From International Herald In Japan, phone has the answer
If you stand on a street corner in Tokyo today, you can point a specialized cellphone at a hotel, a restaurant or a historical monument, and with the press of a button the phone will display information from the Internet describing the object you are looking at.
The new service is made possible by the efforts of three Japanese companies and GeoVector, a small American technology firm, and it represents a missing link between cyberspace and the physical world.
The phones combine satellite-based navigation, precise to within no more than 9 meters, or 30 feet, with an electronic compass to provide a new dimension of orientation. Connect the device to the Internet and it is possible to overlay the point-and-click simplicity of a computer screen on top of the real world.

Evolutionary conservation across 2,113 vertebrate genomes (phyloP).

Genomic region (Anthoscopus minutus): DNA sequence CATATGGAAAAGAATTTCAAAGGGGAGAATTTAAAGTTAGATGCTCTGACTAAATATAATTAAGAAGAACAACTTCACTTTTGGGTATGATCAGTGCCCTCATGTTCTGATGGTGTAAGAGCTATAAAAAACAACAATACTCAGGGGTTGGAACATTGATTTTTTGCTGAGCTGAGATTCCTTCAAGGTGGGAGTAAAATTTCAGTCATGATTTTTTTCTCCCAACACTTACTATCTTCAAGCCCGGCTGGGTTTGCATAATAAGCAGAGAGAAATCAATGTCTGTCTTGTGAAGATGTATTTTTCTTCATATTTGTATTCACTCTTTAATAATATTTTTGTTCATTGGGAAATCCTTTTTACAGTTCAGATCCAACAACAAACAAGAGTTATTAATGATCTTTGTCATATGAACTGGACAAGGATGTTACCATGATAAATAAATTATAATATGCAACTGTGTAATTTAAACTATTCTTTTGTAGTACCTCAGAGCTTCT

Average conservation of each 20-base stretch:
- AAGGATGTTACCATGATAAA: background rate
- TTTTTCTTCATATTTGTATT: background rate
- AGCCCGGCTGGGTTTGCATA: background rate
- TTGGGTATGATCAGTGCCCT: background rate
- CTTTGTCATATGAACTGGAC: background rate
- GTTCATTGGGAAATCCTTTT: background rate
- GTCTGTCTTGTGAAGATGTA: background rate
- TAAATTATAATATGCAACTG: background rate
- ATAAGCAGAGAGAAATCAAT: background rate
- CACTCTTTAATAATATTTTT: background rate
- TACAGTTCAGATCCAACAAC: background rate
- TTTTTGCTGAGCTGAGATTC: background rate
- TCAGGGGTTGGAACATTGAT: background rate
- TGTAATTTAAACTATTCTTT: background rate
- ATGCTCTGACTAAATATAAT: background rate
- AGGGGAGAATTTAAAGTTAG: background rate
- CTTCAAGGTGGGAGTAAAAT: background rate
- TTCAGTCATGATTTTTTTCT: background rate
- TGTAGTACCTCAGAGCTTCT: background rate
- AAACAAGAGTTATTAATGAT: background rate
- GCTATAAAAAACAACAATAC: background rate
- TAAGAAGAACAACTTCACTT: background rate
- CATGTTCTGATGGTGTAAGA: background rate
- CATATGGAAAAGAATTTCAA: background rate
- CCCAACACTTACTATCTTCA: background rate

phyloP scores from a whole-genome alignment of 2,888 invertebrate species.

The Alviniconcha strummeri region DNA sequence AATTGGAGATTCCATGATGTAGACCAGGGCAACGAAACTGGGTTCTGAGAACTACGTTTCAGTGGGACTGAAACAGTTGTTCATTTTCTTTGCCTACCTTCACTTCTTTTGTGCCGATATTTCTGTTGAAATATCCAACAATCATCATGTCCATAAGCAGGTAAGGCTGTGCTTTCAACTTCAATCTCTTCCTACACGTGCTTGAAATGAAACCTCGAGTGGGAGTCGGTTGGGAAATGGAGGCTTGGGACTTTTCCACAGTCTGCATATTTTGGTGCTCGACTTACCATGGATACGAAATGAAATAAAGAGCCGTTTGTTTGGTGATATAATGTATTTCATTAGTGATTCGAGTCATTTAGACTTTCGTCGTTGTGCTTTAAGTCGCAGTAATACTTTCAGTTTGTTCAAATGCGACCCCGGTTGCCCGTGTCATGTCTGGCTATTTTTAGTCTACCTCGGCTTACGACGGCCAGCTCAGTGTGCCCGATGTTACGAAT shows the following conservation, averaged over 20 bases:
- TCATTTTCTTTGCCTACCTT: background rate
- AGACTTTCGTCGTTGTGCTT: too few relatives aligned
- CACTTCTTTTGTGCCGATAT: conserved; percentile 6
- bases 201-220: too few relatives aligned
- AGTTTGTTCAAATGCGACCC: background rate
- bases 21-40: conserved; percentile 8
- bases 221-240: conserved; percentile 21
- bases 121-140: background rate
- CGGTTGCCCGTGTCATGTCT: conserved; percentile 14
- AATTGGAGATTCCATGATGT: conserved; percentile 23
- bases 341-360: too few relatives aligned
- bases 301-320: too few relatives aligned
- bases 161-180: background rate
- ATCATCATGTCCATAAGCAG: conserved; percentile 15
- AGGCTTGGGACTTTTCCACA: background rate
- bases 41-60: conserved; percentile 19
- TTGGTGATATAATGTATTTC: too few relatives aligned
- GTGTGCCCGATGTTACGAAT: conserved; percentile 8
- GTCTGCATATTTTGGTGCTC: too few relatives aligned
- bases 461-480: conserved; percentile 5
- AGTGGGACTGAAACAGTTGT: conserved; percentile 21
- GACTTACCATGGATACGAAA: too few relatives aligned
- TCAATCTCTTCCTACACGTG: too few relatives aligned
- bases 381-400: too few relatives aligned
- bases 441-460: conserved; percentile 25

In the United States, carriers have the option of a less precise locating technology that calculates a phone's position on the basis of its proximity to cellphone towers, a method precise only to within 100 meters or so. Only two American carriers are using the GPS technology, and none have announced plans to add a compass.